-a few big squirts of shaving cream
-peppermint oil

Procedure:
Dump the box of baking soda into a large bowl.  Add about a cup of shaving cream. We didn't measure; we just estimated! The boys kept adding shaving cream and mixing until a snow-like consistency was made.




Mix together with your hands. This is the fun, sensory part! Immediately, you will notice the snow-like substance that is formed. We were all amazed and there were smiles all around!











My youngest son did not like the smell of the shaving cream, so I added in a few drops of peppermint oil.  This made a festive and pleasant smell to our snow!

I asked the boys what they wanted to make with their snow...
An indoor snowball fight almost ensued! 



The boys worked together to make this small-scale snowman! They used mini chocolate chips for the eyes  They shaved a tiny piece of carrot for the nose, and later used toothpicks for the arms.  It was interesting to hear them brainstorm ideas for creating the snowman!






This was such an easy and fun activity that you can do at home or in the classroom!  For the younger students, it makes a great sensory activity with the cool, creamy feel of the shaving cream, the snow-like mixture, and the peppermint smell.  Just add some small scoops for playing!

We're still anxiously awaiting our first snowfall here in PA, but we're on week two of our snow unit and loving it!  I'll be back later this week to share our snowy adventures!

Enjoy!


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Thursday, January 7, 2016

Dr. Martin Luther King: Livin' the Dream

The function of education is to teach one to think intensively and to think critically. Intelligence plus character - that is the goal of true education
Martin Luther King Jr.



Today I'm sharing a post I wrote back in 2013 about Dr. Martin Luther King Jr. and linking up with my friend Carla from Comprehension Connection.  I know you will find many great teaching ideas here and over at Carla's blog. Be sure to visit her page after you are finished here; just click the picture below. 
Enjoy!






Even though I was only a year old when Dr. King was brutally assassinated, I grew up learning about this great man, was inspired by his deep faith in God and respect for education, and have been honored as a teacher to pass along his passion for peace to my students over the course of my twenty-four years as a teacher.

My newest packet, A Passion For Peace  Livin' the Dream is as much a tribute to this incredible, fearless icon in American history as it is an instructional tool to teach our little learners about the impact King's battle has on our lives today.

What started out as a mini-unit, became a (41) page packet to be used with advanced first graders, on-level second graders, and can be used in intervention groups for struggling third and fourth (and above?) readers. I created a six page nonfiction biography/article about King's life; my goal was to include the most important facts, while keeping it kid-friendly, interesting, and embedding important informational reading features.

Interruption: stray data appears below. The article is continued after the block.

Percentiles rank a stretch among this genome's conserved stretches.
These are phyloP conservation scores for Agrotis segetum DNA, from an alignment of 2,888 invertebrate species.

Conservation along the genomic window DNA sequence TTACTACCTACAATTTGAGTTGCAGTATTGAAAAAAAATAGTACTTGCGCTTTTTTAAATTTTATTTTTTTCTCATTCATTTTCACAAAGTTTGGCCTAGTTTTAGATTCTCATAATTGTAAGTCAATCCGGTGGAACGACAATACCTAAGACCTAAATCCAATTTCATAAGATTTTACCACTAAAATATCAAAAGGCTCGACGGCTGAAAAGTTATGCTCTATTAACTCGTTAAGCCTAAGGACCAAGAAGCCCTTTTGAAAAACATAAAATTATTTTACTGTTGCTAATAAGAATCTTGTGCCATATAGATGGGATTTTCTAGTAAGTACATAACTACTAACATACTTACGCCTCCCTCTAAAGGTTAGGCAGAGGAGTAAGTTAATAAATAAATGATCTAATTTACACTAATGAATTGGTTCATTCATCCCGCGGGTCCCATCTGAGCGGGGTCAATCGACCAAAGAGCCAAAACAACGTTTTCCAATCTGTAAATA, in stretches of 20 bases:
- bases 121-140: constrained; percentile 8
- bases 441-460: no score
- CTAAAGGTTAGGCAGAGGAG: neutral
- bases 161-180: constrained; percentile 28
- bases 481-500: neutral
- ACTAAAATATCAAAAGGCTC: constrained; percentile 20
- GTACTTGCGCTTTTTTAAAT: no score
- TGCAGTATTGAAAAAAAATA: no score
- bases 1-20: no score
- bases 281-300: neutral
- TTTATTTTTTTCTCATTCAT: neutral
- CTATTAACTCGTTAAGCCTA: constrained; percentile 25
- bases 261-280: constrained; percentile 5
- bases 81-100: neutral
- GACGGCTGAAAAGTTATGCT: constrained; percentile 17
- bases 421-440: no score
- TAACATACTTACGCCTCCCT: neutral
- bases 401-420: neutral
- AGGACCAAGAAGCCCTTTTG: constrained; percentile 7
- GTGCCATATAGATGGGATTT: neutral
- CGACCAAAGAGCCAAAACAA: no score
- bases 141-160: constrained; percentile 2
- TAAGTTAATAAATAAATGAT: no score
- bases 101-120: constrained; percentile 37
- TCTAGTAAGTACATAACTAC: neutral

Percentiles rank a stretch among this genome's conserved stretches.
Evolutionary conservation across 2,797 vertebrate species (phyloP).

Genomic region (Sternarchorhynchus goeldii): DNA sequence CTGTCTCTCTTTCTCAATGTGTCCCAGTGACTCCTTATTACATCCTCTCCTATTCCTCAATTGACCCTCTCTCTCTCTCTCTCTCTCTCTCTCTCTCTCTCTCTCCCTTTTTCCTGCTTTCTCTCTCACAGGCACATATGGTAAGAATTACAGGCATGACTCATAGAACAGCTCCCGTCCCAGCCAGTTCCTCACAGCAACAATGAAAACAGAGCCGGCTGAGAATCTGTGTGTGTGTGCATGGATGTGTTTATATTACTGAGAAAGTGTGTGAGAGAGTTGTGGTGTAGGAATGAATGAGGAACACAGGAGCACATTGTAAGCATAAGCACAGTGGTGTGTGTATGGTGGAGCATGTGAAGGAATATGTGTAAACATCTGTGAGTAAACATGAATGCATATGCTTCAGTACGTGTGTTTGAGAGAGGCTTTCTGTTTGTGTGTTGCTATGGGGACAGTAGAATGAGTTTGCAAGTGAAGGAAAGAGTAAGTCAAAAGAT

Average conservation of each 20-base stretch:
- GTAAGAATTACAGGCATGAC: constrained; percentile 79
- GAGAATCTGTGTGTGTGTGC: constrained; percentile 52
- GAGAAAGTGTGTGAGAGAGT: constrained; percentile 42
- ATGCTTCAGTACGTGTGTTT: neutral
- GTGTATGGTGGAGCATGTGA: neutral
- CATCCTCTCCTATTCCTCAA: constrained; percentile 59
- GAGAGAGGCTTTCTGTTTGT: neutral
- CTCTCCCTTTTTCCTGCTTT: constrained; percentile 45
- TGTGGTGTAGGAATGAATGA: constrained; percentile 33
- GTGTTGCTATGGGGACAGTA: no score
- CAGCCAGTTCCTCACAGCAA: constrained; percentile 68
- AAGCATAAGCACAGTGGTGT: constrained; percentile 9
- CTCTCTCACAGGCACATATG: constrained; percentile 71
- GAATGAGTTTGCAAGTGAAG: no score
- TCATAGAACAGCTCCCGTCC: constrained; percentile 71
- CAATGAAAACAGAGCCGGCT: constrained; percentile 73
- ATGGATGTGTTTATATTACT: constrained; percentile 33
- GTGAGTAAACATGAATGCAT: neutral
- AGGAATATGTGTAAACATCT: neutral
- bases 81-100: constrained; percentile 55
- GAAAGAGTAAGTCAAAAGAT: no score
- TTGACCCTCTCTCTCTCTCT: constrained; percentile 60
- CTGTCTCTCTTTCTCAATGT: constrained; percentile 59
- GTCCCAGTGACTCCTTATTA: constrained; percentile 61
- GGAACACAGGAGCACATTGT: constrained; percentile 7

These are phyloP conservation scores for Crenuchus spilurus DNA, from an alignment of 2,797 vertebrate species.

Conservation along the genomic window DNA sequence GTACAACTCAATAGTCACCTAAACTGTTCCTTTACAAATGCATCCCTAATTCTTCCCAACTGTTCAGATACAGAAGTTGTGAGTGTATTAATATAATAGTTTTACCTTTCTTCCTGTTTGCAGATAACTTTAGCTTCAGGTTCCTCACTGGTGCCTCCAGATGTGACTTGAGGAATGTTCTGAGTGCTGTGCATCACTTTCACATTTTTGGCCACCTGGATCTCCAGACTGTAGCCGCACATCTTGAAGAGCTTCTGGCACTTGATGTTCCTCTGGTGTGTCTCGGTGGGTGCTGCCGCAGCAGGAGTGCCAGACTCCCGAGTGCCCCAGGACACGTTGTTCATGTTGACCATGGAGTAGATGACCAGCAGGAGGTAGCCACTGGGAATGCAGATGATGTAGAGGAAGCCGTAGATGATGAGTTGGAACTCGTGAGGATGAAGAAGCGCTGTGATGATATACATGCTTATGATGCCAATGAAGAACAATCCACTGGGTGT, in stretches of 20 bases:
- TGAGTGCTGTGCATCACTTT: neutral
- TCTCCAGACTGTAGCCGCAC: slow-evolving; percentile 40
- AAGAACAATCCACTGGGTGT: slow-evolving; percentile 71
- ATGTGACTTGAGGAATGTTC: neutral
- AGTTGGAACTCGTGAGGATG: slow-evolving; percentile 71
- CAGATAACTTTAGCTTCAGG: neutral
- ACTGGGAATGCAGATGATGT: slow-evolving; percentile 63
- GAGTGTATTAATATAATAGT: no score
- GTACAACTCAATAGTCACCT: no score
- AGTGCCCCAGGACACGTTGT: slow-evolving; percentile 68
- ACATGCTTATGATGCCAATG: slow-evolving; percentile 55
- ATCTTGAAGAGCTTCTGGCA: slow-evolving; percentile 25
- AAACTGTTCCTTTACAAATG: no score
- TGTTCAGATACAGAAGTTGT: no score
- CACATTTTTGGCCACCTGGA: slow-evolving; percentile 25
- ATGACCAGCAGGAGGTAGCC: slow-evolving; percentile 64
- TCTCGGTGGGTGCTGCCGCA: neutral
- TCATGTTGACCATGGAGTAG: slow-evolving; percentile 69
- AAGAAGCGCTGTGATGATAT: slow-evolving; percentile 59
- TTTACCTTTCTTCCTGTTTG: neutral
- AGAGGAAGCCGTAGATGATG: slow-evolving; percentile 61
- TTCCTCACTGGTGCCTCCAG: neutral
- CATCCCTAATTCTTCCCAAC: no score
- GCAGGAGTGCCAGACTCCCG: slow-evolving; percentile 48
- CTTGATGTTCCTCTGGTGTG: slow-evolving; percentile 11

As you can see in the preview pic above, I included several before reading activities like a K-W-L graphic organizer and a  Was-Had-Did organizer along with two sets of the (15) Tier 2 and 3 vocabulary words from the article I wrote.

In addition, I wrote the nonfiction text using a chronological text structure and formatted it with several text features such as illustrations, photographs, captions, subheadings and more.

 
Like most of my products, my intention was to create a packet to be used in small groups, whether it be in Guided Reading groups or in an intervention group for the upper grades. However, it is flexible enough to use whole class and some of the vocabulary, comprehension, and after reading activities could be used in a literacy center. With all of the lesson components, the lesson could easily take (5) days to complete.

After students read, discuss, and think about Dr. King's life, I then wanted them to apply what they learned to their lives, which is where the "Livin the Dream" part comes in.


The above picture shows the completed writing on the stationery provided and the topper.  The actual prompt is worded:

Think about how you can make the world a better place.  What is your dream?
Write about your dream for our world on the next page.  Then color the picture above and use as a topper for your writing.

And on side note, I just love this Cupcake Velvety font from A Cupcake for the Teacher that she graciously offered for free on her blog!

There are two other prompts: my dream for my community and my dream for my classroom.  There are many ways to use the prompts, from having students choose one to randomly assigning one.




That's a little peek into my newest packet!  If you have any questions, you can comment here or send me an email.  Also, you can check out a guest blog post I wrote for Live to Teach with picture book and website recommendations for your MLK Day celebrations!